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The tick debate: how should you pull them out?

The tick debate: how should you pull them out?

Ticks aren’t just annoying, their bite has the potential to cause infections, paralysis and deadly allergic reactions. Yet while everyone agrees you need to get rid of ticks, experts are divided on the best way to do it.

If you’ve ever had a tick, you’ll know how unpleasant it is when one of these little blood suckers starts making a meal of you.

While most tick bites are just annoying, they can lead to more serious health problems including allergic reactions (which range from large swelling around the bite to life-threatening anaphylaxis), infections (including the flu-like Rickettsia) and very rarely, tick paralysis.

So there are plenty of reasons to want to detach ticks as we soon as find them. But what is the best way and safest method to remove a tick?

Freeze It Or Tweeze It?

A quick search online and you’d think you should pull out a tick with tweezers, specifically fine-pointed tweezers that can grasp the animal as close as possible to the skin’s surface. Those who prefer this method say it’s important to avoid squeezing the tick’s body during the process (which is easier said than done) as doing so prompts the pesky parasite to inject more toxin into its host.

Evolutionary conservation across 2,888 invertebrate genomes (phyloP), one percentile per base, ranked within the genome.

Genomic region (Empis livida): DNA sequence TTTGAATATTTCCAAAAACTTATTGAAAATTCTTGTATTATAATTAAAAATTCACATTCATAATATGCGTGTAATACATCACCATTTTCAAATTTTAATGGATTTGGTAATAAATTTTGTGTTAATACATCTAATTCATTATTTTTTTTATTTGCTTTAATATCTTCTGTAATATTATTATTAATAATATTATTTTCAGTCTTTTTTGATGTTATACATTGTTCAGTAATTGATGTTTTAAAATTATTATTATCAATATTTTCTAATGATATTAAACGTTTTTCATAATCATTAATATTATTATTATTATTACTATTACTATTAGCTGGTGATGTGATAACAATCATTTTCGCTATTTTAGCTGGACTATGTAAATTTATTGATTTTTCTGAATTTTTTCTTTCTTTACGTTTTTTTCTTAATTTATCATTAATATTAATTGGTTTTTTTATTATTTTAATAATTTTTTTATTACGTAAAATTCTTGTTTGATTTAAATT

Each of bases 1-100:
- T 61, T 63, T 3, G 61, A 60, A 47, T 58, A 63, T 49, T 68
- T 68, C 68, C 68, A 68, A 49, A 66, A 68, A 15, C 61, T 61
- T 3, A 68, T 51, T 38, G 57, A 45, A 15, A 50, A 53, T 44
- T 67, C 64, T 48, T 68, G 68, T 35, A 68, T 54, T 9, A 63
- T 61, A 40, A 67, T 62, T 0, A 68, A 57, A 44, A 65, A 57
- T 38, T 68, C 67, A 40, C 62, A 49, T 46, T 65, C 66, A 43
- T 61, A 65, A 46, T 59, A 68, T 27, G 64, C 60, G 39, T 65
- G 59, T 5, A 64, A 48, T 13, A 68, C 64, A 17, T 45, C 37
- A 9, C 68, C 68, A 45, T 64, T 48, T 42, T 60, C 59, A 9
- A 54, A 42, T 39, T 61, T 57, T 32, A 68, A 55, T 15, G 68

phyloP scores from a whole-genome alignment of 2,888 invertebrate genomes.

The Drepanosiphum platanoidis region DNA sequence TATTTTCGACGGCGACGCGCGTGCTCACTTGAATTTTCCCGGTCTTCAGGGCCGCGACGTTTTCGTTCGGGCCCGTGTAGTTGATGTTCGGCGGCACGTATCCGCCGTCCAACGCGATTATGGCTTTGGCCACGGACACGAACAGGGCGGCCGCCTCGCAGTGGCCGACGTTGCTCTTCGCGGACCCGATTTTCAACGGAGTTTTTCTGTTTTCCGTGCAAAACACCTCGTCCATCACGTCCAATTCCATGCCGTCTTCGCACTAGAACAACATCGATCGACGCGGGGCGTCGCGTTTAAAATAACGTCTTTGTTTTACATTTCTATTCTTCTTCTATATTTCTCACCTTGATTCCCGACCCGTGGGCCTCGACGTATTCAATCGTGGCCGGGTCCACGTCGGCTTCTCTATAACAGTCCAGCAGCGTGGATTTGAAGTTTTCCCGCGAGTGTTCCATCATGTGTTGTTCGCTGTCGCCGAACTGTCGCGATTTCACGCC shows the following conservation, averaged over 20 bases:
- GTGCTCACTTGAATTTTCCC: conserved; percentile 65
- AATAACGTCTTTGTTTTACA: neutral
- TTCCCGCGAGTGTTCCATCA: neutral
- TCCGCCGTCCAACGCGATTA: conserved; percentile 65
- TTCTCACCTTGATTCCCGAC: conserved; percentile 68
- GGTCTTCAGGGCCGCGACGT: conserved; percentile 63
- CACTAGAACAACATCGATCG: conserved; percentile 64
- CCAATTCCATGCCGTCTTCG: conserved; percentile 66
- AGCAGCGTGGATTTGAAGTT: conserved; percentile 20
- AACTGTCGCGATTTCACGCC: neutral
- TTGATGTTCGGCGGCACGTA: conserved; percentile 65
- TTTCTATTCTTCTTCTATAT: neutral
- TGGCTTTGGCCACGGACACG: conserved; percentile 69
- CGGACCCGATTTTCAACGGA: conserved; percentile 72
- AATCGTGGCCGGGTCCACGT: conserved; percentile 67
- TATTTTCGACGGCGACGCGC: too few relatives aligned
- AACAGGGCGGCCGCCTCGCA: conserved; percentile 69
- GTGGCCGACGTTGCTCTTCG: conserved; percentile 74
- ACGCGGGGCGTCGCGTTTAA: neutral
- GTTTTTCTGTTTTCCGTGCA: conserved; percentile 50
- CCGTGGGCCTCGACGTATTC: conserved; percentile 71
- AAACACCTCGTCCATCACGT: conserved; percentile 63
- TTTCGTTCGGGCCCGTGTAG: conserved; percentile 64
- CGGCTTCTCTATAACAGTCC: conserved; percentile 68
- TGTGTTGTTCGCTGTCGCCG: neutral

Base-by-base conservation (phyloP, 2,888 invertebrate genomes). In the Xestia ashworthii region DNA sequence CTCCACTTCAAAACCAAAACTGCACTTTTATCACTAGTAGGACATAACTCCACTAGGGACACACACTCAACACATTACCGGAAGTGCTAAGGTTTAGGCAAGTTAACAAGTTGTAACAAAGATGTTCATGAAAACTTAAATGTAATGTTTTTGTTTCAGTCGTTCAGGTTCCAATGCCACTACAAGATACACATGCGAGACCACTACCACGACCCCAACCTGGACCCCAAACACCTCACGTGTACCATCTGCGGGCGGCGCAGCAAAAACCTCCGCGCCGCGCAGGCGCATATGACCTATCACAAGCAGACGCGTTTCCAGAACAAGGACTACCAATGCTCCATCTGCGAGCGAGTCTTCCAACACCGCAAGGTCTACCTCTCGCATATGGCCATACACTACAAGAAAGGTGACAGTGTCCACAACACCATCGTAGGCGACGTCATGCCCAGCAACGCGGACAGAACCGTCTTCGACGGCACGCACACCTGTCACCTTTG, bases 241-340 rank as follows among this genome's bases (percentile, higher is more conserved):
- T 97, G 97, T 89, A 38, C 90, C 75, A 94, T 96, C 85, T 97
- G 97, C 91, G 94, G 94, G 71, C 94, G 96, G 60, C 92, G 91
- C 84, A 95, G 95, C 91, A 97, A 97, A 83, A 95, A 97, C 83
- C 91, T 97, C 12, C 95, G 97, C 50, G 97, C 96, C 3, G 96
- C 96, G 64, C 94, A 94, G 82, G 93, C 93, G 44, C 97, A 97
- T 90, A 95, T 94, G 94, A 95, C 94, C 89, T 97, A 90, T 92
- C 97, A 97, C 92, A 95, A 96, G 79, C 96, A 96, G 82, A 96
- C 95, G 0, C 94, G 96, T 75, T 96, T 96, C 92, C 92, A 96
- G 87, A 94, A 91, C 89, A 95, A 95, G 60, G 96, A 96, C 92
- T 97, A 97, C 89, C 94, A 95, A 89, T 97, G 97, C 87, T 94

Others favour leaving the tick in place and using certain chemicals, including aerosol freezing sprays or ether-containing sprays that instantly kill the tick. This approach is recommended by Australasian Society of Clinical Immunology and Allergy (ASCIA) for those with a known tick allergy.

The tick debate: how should you pull them out?
Feeling itchy?

Ticks In Australia

Ticks are small eight-legged arthropods with mouth parts resembling a barbed sword, which they jab through their host’s skin when they take a blood meal.

There are more than 70 species of tick in Australia, and it’s the paralysis tick, Ixodes holocyclus, that’s involved in most run-ins with humans. These ticks are found along the east coast of Australia from Lakes Entrance in Victoria to up to Cooktown in far north Queensland. When paralysis ticks feed, they inject saliva into their host and this saliva contains a toxin that can induce allergic reactions.

Dr Cameron Webb, who is a medical entomologist at Westmead Hospital and clinical lecturer at the University of Sydney, has been looking into the various methods of tick removal and says one of the issues to consider is the type of ticks we have in Australia.

“Australia has different types of ticks to those that are found in North America and Europe,” he says.

Tick removal recommendations made by organisations based in other parts of the world aren’t necessarily appropriate for species found in Australia.

Current Advice